NVIDIA and AMD on GPU shortages: No improvement until May
The latest GPUs from NVIDIA and AMD have been nigh impossible to purchase from launch day itself. The precious few cards available were quickly lapped up by scalpers using bots and re-listed on eBay for a staggering premium. The GPU supply hasn't improved despite NVIDIA's and AMD's assurances. The big two manufacturers finally have some news for us: The situation won't improve until May.
Speaking at the CES Tech Investor Forum, NVIDIA's CFO Colette Kress revealed that the company's GPU supply will continue to remain "lean" throughout the first quarter of this year. To make matters worse, NVIDIA's fiscal quarter lasts until April 28. Don't expect to snag the latest Ampere GPUs at reasonable prices anytime until May. That's nearly half of this year.
Things aren't looking great at the AMD corner either. Its earlier promise of making AIB partner cards available at Maximum Suggested Retail Price (MSRP) "within eight weeks" failed miserably. AMD won't be phasing out own RX-6000-series reference designs in favor of AIB partner cards—a clear sign that these prices are untenable. This has prompted speculations of AMD having resorted to a paper launch.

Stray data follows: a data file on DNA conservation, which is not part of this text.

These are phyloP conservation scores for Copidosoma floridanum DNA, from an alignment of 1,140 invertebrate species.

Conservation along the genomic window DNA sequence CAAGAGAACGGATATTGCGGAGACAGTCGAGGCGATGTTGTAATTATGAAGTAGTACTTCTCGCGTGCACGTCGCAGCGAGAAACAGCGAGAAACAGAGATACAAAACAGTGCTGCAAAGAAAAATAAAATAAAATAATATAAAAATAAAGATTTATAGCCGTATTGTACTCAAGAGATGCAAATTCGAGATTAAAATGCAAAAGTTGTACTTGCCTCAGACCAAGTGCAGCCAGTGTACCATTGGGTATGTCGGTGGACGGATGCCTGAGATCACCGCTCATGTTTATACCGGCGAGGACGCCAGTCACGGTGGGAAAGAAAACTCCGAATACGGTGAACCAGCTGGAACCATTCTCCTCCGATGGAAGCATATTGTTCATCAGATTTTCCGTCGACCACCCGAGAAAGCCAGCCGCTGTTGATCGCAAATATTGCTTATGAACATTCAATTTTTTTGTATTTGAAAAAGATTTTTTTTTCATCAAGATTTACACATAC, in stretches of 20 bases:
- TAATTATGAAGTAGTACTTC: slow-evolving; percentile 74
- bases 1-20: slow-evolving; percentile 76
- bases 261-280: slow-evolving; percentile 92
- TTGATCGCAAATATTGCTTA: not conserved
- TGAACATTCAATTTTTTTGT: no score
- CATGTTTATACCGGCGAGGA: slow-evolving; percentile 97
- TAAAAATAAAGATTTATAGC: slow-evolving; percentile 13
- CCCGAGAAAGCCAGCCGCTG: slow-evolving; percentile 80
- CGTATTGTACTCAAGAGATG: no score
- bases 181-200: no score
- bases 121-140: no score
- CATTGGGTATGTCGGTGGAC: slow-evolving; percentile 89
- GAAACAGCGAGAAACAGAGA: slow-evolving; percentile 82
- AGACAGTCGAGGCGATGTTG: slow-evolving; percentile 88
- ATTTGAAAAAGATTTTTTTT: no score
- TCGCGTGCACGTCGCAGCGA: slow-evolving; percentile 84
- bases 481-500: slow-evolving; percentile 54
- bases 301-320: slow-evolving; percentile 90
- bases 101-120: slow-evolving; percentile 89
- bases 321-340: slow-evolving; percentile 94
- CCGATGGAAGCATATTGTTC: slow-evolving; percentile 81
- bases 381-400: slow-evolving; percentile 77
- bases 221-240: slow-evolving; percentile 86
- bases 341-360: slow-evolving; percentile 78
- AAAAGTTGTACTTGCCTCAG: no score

The similar saga of untenable MSRP and paper launch theory extends to NVIDIA as well. The GPU maker's own AIB partner anonymously told Gamers Nexus that they'd go bankrupt honoring the unattainable MSRP set for Ampere GPUs. This is plausible given the low yields of newer fabrication process nodes required by these GPUs. This makes them prohibitively expensive and MSRP targets impossible to achieve.
It's worth noting that neither Apple's A14 Bionic (5nm process node) nor Snapdragon 865 (7nm process node) have faced supply issues, despite having a smaller and more complicated process nodes compared to both AMD and NVIDIA GPUs. The fabrication processes evidently need time to mature.
It takes time for chip yields to improve and bring costs down. Until then, chip makers either have to bleed money or raise MSRP. This is difficult for publicly-listed companies such as AMD and NVIDIA. Bleeding money to accommodate untenable MSRPs is just as unacceptable for GPU makers as admitting production issues which risks a crash in stock value. This might explain GPU shortages.